Abortion battle heats up nationwide

The U.S. Supreme Court temporarily halted a lower court's ruling restricting an abortion pill until Wednesday night. The hold will give the Supreme Court time to review the controversial legal battle over mifespristone, the drug in question, and is the latest chapter in an ongoing battle on this issue since the high court overturned Roe v. Wade last year.

The Friday ruling came after the Biden administration requested the high court preserve access to the abortion pill, seen by many as a way for Americans to skirt state laws limiting abortion.

The U.S. Court of Appeals for the Fifth Circuit ruled in favor last week of more restrictions on mifespristone, an abortion-inducing pill, notably that it can no longer be distributed via mail.

That court found that the U.S. Food and Drug Administration ignored alarming data about the safety of the pill and removed safeguards, possibly for political reasons, in the last year of the Obama administration.

“Imagine that an agency compiles studies about how cars perform when they have passive restraint systems, like automatic seatbelts,” the court said. “For nearly a decade, the agency collects those studies and continues studying how cars perform with passive safety measures. Then one day the agency changes its mind and eliminates passive safety measures based only on existing data of how cars perform with passive safety measures. That was obviously arbitrary and capricious in [an earlier 1983 case] State Farm. And so too here.”

The court also said that the FDA misrepresented data in a troubling way.

“Second, the 2016 Major REMS Changes eliminated the requirement that non-fatal adverse events must be reported to FDA. After eliminating that adverse-event reporting requirement, FDA turned around in 2021 and declared the absence of non-fatal adverse-event reports means mifepristone is ‘safe.’ This ostrich’s-head-in-the-sand approach is deeply troubling.”

The FDA took fire after the fifth circuit court’s ruling.

“The FDA put politics ahead of the health of women and girls when it failed to study how dangerous the chemical abortion drug regimen is and when it unlawfully removed every meaningful safeguard, even allowing for mail-order abortions,” Alliance Defending Freedom Senior Counsel Denise Harle said.

Democrats were quick to blast the ruling.

“This is a step toward a nationwide abortion ban,” Vice President Kamala Harris wrote on Twitter.

Attorney General Merrick Garland said Thursday that he “strongly disagrees” with the ruling, and the filing to the Supreme Court came in soon after.

“The course of this litigation has been troubling at every level,” that filling reads.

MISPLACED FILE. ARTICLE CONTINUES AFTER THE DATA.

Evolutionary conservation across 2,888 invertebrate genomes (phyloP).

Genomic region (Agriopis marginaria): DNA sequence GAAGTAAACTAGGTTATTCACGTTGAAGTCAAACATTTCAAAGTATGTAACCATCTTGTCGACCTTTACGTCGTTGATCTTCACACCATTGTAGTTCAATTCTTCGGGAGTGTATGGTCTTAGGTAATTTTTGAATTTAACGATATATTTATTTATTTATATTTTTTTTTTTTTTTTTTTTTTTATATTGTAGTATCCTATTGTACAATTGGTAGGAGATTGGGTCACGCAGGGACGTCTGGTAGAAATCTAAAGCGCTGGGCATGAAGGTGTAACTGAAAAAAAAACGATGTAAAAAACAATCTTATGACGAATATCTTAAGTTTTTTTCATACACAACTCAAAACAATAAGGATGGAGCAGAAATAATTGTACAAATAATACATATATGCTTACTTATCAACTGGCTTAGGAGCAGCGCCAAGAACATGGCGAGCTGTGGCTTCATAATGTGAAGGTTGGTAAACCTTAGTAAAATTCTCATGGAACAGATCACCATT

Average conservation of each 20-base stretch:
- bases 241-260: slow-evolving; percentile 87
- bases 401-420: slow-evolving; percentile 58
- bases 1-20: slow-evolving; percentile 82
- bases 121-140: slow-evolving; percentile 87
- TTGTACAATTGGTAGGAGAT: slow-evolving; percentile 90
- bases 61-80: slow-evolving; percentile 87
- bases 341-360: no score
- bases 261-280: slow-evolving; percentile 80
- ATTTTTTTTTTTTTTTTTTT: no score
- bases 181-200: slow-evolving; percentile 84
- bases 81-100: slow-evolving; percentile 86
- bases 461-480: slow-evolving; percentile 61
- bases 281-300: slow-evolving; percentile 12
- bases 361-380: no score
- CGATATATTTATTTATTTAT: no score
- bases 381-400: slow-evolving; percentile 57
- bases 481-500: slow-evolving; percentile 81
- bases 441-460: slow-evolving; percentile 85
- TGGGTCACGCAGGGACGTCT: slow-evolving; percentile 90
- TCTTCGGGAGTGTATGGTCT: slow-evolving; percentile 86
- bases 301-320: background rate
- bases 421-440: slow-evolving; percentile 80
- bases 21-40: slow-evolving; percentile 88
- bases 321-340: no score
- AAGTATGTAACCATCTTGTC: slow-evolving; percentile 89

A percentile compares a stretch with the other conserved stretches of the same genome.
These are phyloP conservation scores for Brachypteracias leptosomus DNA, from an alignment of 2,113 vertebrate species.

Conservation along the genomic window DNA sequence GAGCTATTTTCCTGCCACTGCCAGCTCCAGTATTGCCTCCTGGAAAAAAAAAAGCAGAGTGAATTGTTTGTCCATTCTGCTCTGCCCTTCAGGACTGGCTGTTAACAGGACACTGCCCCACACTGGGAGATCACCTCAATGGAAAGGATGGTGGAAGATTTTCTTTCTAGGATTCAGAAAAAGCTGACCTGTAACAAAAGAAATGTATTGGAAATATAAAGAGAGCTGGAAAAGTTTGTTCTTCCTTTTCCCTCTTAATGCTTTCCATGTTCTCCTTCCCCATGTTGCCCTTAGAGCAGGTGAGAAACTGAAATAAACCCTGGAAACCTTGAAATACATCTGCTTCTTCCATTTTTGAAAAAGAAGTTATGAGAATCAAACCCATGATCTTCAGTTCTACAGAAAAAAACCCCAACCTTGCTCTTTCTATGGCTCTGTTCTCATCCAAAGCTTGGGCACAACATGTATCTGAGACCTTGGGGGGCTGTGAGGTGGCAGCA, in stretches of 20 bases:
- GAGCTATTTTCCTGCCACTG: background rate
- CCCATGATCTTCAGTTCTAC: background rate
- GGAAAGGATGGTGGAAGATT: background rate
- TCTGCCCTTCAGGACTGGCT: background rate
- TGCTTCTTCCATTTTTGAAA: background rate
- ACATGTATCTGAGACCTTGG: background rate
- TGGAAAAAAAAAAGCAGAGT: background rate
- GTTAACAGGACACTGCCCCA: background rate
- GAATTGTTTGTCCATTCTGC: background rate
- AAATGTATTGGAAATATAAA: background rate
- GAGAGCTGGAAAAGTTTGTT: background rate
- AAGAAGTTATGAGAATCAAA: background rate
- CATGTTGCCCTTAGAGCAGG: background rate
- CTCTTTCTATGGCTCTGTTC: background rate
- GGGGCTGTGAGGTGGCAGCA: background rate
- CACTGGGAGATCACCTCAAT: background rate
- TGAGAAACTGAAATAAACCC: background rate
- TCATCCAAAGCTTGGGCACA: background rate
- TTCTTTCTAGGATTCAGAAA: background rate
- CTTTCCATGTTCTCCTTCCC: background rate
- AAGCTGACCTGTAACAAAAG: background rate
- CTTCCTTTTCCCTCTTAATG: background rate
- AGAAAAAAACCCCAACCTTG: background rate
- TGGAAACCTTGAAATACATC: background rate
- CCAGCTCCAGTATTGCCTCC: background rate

The litigation in question, Alliance for Hippocratic Medicine v. FDA, began in November of last year when a coalition of pro-life groups filed a lawsuit in Texas against the FDA over the abortion pill.

Since the Supreme Court overturned Roe v. Wade last year, the battlefield has majorly shifted on this issue.

Given new latitude by the Supreme Court, states have been passing laws either clamping down or opening up abortion access, depending on their political leanings.

Florida Gov. Ron DeSantis signed the “Heartbeat Protection Act” that banned abortions after a heartbeat is detectable, at about 6 weeks of life. Women who have experienced rape, incest, or human trafficking have longer, up to 15 weeks, to have an abortion. The law allows exceptions for when the life of the mother is at risk as well.

“Thank you [DeSantis] for having the courage to do the right thing,” said Kristan Hawkins, president of Students for Life. “You are setting the standard for GOP and they should follow your lead.”

These debates likely mean whichever party controls the next majority, and the White House, will have the ability to codify federal restrictions, or protections, for abortion pills and abortion access generally during that Congress, meaning Roe v. Wade’s overturning did not end the abortion fight but increased it.

In July, President Joe Biden decried the decision and doubled down, pledging to use the full force of his administration to increase abortion access as much as possible in all 50 states and the District of Columbia.

“HHS will increase outreach and public education efforts regarding access to reproductive health care services – including abortion – to ensure that Americans have access to reliable and accurate information about their rights and access to care,” the White House said at the time.

The double-digit loss for conservatives in last week’s Wisconsin supreme court election has set off a new round of fretting among Republicans over the politics of abortion.

Flipping the state’s high court to a 4–3 progressive majority will have sweeping implications for the rule of law and conservative policy in Wisconsin, but the alleged national electoral implications are being overstated by the liberal press and many on the right.